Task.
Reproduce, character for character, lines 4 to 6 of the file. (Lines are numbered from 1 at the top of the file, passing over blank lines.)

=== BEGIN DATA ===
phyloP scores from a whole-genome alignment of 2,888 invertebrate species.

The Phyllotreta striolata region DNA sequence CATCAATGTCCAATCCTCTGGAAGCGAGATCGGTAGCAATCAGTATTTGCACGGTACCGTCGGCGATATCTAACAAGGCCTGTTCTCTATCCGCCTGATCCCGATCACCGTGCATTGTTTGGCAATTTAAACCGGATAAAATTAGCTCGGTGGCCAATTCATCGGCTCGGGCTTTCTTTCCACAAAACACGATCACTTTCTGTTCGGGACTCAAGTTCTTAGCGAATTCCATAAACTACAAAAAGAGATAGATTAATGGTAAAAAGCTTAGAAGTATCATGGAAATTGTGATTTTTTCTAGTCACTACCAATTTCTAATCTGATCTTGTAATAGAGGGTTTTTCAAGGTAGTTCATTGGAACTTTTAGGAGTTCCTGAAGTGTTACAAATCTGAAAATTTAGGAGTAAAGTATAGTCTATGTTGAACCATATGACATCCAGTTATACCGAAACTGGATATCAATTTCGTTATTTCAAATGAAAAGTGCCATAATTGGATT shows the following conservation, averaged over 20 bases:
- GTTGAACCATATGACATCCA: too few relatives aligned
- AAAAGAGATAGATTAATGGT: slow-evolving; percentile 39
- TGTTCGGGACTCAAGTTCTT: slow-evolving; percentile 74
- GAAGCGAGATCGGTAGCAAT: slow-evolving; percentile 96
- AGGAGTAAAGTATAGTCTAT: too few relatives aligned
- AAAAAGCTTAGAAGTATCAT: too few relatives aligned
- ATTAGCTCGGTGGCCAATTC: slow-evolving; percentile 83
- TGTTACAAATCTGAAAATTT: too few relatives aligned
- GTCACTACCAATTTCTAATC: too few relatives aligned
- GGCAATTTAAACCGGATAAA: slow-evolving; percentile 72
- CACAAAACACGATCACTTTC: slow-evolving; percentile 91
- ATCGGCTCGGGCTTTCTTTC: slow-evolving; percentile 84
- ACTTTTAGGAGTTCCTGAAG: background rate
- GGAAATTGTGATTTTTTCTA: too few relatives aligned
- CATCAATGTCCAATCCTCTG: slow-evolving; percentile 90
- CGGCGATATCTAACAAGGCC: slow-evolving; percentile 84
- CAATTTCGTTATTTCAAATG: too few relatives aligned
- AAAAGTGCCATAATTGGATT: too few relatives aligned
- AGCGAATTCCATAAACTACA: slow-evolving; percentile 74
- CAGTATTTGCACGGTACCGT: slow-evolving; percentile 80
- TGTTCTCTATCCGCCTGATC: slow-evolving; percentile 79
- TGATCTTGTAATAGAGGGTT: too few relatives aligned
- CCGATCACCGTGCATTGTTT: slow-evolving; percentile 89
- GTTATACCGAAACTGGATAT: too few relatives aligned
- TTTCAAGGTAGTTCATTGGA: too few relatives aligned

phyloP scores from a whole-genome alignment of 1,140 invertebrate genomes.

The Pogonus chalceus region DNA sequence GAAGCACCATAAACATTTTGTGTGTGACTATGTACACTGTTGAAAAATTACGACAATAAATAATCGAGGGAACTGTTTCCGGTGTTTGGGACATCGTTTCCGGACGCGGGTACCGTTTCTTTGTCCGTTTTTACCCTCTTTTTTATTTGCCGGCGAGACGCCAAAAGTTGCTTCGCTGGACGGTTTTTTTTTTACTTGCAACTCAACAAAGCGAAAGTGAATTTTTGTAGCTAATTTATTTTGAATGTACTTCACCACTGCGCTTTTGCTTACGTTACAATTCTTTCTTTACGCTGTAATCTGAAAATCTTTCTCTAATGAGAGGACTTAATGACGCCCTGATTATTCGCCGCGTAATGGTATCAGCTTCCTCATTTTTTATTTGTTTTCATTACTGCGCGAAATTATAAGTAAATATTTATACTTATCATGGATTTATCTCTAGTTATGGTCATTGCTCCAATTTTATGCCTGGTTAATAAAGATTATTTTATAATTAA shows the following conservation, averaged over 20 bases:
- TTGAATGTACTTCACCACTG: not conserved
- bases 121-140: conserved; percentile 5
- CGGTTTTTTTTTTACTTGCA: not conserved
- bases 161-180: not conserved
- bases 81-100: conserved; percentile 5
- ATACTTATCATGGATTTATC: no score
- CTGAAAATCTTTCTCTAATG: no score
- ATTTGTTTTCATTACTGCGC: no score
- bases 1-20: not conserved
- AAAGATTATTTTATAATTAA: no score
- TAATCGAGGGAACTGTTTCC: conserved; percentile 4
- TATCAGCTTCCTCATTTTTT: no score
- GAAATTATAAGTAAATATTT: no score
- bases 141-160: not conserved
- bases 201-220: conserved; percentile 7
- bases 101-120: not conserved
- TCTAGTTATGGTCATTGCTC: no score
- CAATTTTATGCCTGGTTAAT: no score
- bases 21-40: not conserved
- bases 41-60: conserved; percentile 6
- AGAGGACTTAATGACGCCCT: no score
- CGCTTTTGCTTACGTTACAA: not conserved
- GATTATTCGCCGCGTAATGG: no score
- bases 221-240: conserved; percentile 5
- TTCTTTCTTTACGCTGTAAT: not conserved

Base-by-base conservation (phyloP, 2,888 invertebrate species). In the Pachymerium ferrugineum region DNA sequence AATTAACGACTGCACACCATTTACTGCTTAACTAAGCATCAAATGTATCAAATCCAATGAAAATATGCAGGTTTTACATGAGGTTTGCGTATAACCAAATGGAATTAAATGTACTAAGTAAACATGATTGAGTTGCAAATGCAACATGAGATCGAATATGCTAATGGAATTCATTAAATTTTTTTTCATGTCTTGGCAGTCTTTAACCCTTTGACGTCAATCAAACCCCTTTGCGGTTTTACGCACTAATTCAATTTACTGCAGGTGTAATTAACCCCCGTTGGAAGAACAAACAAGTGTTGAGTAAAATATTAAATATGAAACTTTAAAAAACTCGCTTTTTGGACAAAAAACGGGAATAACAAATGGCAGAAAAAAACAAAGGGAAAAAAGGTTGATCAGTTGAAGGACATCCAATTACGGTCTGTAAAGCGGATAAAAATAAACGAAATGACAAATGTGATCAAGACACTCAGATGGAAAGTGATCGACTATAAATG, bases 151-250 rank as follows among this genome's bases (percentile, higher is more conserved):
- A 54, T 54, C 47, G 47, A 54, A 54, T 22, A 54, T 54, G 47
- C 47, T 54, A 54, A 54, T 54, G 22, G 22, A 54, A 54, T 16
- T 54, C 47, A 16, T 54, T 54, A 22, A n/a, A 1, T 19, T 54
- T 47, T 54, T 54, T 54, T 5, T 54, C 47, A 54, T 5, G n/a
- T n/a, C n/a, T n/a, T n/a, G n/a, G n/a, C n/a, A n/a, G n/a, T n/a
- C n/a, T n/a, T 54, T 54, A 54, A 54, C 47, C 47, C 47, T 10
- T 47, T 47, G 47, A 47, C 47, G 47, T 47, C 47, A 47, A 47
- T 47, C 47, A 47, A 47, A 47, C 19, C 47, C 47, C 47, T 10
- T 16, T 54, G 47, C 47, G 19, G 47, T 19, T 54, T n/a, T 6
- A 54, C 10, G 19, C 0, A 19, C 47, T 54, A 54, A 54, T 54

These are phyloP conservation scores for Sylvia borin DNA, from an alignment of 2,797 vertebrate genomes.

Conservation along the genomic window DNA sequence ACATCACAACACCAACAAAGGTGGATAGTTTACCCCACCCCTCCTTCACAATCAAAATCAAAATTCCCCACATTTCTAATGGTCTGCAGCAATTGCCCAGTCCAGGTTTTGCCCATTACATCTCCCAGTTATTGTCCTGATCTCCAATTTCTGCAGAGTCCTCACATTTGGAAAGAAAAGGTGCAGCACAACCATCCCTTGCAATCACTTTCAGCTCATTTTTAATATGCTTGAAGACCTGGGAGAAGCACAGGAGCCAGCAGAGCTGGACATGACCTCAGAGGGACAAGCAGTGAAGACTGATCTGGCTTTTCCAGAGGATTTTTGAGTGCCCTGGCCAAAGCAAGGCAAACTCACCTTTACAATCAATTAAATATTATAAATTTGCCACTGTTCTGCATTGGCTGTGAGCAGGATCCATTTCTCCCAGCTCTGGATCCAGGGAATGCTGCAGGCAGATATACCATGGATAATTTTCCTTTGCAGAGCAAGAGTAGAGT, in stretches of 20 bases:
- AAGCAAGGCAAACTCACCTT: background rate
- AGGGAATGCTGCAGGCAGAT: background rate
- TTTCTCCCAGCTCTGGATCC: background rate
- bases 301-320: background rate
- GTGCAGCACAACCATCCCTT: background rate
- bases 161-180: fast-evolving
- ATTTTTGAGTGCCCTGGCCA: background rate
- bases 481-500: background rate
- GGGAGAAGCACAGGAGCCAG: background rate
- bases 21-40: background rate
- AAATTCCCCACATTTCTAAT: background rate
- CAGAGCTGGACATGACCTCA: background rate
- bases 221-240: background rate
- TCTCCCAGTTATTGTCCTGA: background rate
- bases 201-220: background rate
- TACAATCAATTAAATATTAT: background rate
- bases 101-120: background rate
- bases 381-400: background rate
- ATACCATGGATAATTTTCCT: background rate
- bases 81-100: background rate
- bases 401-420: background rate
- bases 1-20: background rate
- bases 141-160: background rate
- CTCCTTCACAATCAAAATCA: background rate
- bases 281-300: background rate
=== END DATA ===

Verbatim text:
- AAAAGAGATAGATTAATGGT: slow-evolving; percentile 39
- TGTTCGGGACTCAAGTTCTT: slow-evolving; percentile 74
- GAAGCGAGATCGGTAGCAAT: slow-evolving; percentile 96